Tuesday, November 17, 2009

What's not in my wallet

I got home last night to find a letter from Sears kindly informing me that the interest rate on my seldom-used Sears card was going up to "the U.S. Prime Rate plus 21.99%." Effectively, that was going to make the interest rate just a bit over 25% and well into usury territory, so much for the "softer side of Sears."

I can take a hint. I cancelled the card shortly thereafter.

This morning CNN.money reports
One in four consumers plan to pay with cash this holiday season, according to a new survey by the National Retail Federation. That's up 9.1% from a year ago.

That's not too surprising considering both credit card companies and consumers have reined in usage during the Great Recession.

Another 42.5% of holiday shoppers plan to use primarily debit or check cards, a 2.5% increase from last year, the survey found.

Credit card usage, meanwhile, is expected to fall by 10.1% to 28.3%.
The story doesn't mention changes in rates but does mention that "credit usage will remain weak until unemployment starts to fall, economists say." Credit usage will also remain weak while interest rates are sky high.

Many other card customers will see notices like this as a result of the Credit Card Accountability, Responsibility, and Disclosure Act of 2009, which bans some types of rate increases and "gotcha" fees. Issuers are rushing to raise rates before the provisions kick in this winter (or sooner if Congress gets its way).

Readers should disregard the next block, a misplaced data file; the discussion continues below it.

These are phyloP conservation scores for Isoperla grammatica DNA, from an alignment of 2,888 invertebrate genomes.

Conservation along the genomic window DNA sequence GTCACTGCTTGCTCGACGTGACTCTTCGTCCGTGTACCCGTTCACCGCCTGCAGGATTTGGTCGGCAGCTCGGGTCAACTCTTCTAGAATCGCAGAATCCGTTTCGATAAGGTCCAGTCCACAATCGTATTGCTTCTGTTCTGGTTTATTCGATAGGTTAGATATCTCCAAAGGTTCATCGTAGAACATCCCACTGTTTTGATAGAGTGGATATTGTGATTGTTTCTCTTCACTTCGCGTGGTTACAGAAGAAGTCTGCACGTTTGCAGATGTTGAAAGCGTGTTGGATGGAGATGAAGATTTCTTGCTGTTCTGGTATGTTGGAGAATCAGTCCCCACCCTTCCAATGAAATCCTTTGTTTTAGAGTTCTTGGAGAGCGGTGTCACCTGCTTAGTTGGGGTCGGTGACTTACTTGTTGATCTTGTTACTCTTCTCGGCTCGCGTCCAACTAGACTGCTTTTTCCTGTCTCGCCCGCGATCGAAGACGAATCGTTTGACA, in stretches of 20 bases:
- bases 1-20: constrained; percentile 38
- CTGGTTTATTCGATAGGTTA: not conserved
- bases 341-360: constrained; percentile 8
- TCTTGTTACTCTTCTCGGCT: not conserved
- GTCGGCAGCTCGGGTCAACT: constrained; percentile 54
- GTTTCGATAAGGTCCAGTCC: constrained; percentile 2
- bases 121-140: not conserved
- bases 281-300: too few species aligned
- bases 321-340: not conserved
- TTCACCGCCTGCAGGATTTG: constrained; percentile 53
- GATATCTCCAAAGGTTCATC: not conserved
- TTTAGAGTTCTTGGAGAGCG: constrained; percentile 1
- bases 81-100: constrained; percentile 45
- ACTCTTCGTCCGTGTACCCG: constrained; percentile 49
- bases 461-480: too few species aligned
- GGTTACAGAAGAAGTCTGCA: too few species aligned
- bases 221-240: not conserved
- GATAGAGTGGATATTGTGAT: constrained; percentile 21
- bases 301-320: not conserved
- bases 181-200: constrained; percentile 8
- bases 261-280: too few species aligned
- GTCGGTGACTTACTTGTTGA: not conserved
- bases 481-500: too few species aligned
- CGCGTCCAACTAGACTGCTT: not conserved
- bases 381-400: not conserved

It just goes to show that these types of regulations are like squeezing on a balloon. Squish down on one fee and another pops out. At least the new rules have the benefit of simplifying card provisions and making usurious rates easier to spot.

2 comments:

Pino said...

Dave,

At most the new rules make the fees easier to see. What has effectively happened is that you have been priced out of the benefit of using the Sears card because the cost of poor creditors has been passed on to you.

There is no reason on earth why you should have had to make that choice. No reason, except, that silly silly law.

Dave Ribar said...

Pino:

Actually it's the benefit of holding but not using the Sears card. And no real cost has been passed on, other than Sears pricing itself out of my demand set.

Higher rates are one option for Sears. Running an actual credit check on customers is another.

The choice was always two-sided. Sears initially made an offer at one price that I accepted. The company subsequently changed the price, and I decided to drop the card.